Taking place over a single day, in a single stretch of neighboring houses, on a single suburban street, Worm is a crazy, claustrophobic tale of gruesome horror that hearkens back to the days of 1950s b-grade horror movies, re-imagined through the lens of contemporary torture-porn. It's a hell of a lot of fun, a story that wastes no time in getting to the good stuff, and which never lets up, yet somehow managing to maintain its terrifying gore-splattered intensity through to the final page.
Tim Curran is clearly an author who has seen and enjoyed his fair share of monster movies - Tremors most immediately comes to mind - but one who understands that the monsters themselves are only part of the horror. If you really want to bring the horror home, then you allow the monsters to upset the normal, everyday, domestic comforts we so easily take for granted. Let them worm their way (pun intended) into our lives and our homes . . . let them inconvenience us, incapacitate us, and invade the very place we should feel most comfortable . . . and the sense of inescapable dread becomes immediately familiar to the reader.
The true horror of Worm begins with exploding lawns, overflowing toilets, backed-up sinks, and flooded streets. Before long, greasy, slippery, excrement-like worms begin emerging from toilets, sinks, drains, and faucets, wiggling and bubbling their way up from beneath the earth. Just as you're beginning to wonder just how scary a worm can be, the first of them coils up, opens its ravenous maw, and then launches itself forward, tearing through flesh and bone as easily as bathroom doors.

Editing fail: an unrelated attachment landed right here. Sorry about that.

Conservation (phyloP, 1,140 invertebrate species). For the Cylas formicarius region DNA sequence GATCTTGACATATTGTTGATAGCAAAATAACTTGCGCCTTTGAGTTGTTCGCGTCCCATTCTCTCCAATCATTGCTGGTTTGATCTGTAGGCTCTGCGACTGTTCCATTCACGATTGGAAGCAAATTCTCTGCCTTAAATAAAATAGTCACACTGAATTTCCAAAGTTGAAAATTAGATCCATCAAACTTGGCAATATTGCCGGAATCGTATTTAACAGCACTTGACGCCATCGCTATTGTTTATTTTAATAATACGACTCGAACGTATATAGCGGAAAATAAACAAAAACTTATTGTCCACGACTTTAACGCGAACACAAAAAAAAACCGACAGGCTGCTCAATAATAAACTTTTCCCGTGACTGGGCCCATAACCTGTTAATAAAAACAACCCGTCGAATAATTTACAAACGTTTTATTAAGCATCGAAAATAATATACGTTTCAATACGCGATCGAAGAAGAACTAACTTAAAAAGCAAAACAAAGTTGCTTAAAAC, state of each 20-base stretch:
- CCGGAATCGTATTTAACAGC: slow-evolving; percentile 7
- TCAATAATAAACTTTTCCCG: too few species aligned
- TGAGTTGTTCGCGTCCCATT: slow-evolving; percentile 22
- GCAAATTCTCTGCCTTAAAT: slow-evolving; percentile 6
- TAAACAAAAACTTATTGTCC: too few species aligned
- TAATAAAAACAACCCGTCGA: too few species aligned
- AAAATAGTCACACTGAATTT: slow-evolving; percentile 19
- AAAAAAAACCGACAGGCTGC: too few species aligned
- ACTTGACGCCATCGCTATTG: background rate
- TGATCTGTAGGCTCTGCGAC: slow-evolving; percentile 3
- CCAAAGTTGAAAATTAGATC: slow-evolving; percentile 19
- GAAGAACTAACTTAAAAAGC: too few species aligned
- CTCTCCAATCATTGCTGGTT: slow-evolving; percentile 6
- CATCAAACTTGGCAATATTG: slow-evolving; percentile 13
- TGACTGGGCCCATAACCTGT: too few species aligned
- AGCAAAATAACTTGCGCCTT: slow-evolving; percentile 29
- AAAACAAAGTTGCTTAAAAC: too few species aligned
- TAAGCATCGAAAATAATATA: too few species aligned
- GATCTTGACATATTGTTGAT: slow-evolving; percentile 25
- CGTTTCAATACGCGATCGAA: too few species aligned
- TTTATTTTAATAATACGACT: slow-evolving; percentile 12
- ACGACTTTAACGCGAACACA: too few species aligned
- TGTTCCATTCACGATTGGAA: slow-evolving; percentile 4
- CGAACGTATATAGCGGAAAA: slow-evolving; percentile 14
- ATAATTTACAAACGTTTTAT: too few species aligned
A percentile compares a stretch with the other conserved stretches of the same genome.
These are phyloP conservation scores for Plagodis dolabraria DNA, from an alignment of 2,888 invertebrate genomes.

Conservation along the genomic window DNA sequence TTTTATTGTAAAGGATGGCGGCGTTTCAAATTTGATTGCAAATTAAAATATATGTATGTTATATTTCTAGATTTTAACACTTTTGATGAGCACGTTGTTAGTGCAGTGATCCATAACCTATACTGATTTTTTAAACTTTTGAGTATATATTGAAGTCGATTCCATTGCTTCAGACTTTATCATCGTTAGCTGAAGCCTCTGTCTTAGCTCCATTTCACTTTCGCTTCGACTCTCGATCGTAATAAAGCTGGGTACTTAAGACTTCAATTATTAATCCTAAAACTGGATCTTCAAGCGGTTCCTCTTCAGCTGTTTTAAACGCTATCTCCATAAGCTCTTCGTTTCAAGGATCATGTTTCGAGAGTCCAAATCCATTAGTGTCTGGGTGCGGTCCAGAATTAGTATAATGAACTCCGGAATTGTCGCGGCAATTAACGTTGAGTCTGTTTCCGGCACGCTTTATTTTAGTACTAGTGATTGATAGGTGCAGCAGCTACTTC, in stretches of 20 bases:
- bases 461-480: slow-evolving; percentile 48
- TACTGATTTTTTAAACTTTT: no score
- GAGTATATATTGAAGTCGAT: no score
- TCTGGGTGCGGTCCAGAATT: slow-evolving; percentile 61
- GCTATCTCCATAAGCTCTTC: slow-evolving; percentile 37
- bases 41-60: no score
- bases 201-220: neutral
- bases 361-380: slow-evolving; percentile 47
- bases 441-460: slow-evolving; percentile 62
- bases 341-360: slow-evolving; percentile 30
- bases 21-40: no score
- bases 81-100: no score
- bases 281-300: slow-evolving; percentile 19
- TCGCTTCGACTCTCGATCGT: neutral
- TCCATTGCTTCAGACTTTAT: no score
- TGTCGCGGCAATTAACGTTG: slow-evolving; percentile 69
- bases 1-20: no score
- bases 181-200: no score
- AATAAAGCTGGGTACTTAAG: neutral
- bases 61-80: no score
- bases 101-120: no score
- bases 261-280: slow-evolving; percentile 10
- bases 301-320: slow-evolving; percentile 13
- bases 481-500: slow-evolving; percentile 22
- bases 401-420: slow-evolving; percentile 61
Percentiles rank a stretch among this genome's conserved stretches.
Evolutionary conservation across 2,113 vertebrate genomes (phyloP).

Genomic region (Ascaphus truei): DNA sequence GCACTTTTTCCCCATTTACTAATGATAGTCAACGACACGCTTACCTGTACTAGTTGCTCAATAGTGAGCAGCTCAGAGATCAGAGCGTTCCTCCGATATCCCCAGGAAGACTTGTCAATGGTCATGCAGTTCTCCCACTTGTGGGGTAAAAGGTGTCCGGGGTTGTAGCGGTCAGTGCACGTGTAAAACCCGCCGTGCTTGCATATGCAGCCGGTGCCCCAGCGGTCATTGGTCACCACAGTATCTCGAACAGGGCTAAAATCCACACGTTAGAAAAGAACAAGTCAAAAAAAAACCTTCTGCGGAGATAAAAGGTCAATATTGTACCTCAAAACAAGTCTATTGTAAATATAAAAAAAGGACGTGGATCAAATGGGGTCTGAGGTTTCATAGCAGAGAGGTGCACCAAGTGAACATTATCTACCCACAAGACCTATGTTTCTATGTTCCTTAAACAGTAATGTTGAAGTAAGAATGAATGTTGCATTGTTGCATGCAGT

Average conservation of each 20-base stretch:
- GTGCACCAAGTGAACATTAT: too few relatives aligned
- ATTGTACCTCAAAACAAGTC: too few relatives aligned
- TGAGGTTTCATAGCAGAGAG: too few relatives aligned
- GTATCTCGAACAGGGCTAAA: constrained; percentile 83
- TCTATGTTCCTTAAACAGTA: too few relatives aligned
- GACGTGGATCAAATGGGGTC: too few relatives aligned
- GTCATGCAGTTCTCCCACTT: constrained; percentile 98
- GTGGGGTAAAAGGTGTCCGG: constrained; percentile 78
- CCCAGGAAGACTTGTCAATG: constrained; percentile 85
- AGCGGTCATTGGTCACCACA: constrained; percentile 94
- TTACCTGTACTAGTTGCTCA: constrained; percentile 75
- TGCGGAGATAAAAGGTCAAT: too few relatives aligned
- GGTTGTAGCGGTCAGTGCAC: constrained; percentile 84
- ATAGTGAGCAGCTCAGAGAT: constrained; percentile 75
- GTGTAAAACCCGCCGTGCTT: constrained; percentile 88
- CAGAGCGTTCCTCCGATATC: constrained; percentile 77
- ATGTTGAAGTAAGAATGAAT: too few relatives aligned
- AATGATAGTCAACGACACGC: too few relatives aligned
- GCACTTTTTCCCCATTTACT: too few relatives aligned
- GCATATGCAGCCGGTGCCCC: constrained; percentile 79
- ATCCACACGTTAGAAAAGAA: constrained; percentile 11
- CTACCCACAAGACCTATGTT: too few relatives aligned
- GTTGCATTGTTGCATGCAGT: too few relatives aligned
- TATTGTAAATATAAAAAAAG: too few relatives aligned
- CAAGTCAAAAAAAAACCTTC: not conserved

If you're sitting there right now, stuck with a mental image of just such a beast launching itself up from the toilet bowl while you sit above, rest assured that we do indeed go there, exploring the horror of being eaten alive, from the inside, by a horror you never saw coming.
Of course, it takes more than just monsters to sustain a story, and Curran populates the houses of Pine Street with a small cast of well-drawn characters to add a human element to the tale. We fear, we suffer, and we fight alongside them, watching helplessly as friends, family, and neighbors succumb, one after another. It's a largely hopeless situation, and even though you know it's only destined to get worse, once the survivors assemble, you can't fault them for wanting to make a last stand.
It's there, in the last stand, that Curran pushes his tale over the top. We've already seen an unfathomable depth of horror and gore by that point, and it's easy to become a bit desensitized to it all. I won't spoil just how he accomplishes it, but Curran manages to arrange a final confrontation gleefully that surpasses the horrors that have come before.
Like I said, a hell of a lot of fun, and well worth the read!Originally reviewed at Beauty in Ruins